Wearable devices that provide objective evidence of chronic illness

Here are some of the (abnormal) things that they can measure:

  1. Heart rate
  2. ECG
  3. Steps taken per day
  4. Sleep patterns
  5. Blood sugar*

Heart Rate and ECG

You can measure your heart rate for free, as detailed in this post. If you know that you have an issue, wearable devices can let you track your heart rate throughout the day- it’s not limited to when you take your pulse.

If you have an irregular heartbeat, wearables are useful but not for tracking your heart rate throughout the data. Because the devices are designed for fitness enthusiasts, they may throw out data if there are irregular heartbeats in them. So that feature may not actually work. A professional Holter device is designed to track irregular heartbeats throughout the day - you should go through a cardiologist for that.

However, for people with an irregular heartbeat, the ECG feature is very useful. So it’s worth getting a wearable even if the other feature doesn’t work.

Steps taken per day

This is a proxy for the level of fatigue that you experience. It may or may not be helpful in tracking treatment progress.

The ME/CFS patient Jennifer Brea posted this example on her blog… she was walking less than 1000 steps on most days.

You can learn more about her recovery (here) and setback (here).

Sleep patterns

The wearables will also keep track of when you are “asleep”. They may not be able to tell the difference between you lying still and you being asleep. However, it’s otherwise a decent way of measuring your sleep. If you are sleeping at odd hours or waking up repeatedly in the middle of the night, this can provide some objective evidence of your disrupted sleeping patterns.

Blood sugar

Continuous Glucose Monitors (CGMs) can measure your blood sugar throughout the day. However, they are slightly invasive and are mainly used in patients who have diabetes. So I’ll skip over the details of this other than to point out that they exist.

Devices you can buy

The general categories are:

  1. Fitness trackers like the Fitbit Charge, Garmin Vívofit / Vívosmart, etc. These are cheaper because they don’t have fancy smartwatch features. Many are less than $200.
  2. Smartwatches, which are like fitness trackers with additional features that are unrelated to chronic illness.
  3. Oura ring, which is literally a ring that you wear. It’s a fitness tracker but smaller. No ECG feature.
  4. Portable ECG device like the KardiaMobile EKG Monitor, which only does EKG. Doesn’t track sleep or steps taken.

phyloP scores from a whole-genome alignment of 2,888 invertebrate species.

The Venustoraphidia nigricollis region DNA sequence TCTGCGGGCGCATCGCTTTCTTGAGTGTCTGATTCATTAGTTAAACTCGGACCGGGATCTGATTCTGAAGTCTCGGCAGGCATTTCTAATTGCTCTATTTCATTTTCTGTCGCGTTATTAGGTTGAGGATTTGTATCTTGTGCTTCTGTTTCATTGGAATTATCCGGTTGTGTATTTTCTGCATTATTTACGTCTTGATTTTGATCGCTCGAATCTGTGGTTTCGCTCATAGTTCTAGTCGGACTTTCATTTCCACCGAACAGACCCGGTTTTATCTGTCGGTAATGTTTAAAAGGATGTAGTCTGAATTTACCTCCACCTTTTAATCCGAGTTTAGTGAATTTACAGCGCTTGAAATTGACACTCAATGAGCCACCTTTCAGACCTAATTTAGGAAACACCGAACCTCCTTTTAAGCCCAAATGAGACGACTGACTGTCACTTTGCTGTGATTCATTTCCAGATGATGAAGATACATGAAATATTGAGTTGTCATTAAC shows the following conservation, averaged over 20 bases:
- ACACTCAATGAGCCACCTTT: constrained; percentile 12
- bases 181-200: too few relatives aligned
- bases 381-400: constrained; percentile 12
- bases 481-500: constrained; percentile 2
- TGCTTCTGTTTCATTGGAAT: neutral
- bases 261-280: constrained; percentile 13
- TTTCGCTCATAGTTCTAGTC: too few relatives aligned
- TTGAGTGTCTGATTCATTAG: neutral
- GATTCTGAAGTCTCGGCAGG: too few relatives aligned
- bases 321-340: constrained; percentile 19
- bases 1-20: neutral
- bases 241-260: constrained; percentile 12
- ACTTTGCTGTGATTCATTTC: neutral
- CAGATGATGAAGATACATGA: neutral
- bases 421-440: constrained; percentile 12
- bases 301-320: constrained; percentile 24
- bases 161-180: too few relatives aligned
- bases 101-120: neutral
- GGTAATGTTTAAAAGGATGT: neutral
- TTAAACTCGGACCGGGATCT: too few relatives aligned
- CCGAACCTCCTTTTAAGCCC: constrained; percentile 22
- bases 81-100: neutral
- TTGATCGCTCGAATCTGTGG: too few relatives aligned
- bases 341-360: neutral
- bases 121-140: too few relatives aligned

5. ECG device that is strapped to your body. Some of these can measure your ECG for 5-15 minutes hands-free, while Fourth Frontier claims to measure a continuous ECG up to 24 hours. People on Reddit are suggesting that the Frontier data is no good. There are also professional devices that are vaguely in the same price range.
  6. Pulse oximeter - many of these measure heart rate on top of blood oxygen levels. Interesting if you have POTS as you can quickly see your heart rate shoot up.

Sales, discounts

All of the consumer devices are usually much cheaper during Black Friday, holiday sales, etc. etc.

The bottom line

First figure out if you have any of the 5 issues mentioned at the beginning of this post.

  • Measure your pulse to see if you have problems with heart rate or irregular heartbeat.
  • Fatigue and sleep: you’ve probably already noticed it by now…
  • If you have symptoms of diabetes, ask your doctor for testing. There is also the old school method of tasting your urine to see if it’s sweet… :face_vomiting:

If you have any of those problems, wearables can help you measure more frequently and/or conveniently. They can help track the progression of your health over time.

There’s an interesting thesis paper where the researcher measured ME/CFS, Long COVID, and healthy controls. If you measure activity based on steps per day, there’s a surprising overlap between the patient groups.

The red dot shows the highest value in that group while the orange dot shows the least steps per day in that group. I’ve added yellow highlighting below to show overlap. I guess this measurement isn’t that great at differentiating patients???

And without the highlighting:

page 38 from https://ccs.neu.edu/~ysun/publications/system-and-methods-to-determine-mecfs-and-longcovid-disease-severity-using-wearable-sensor-and-survey-data.pdf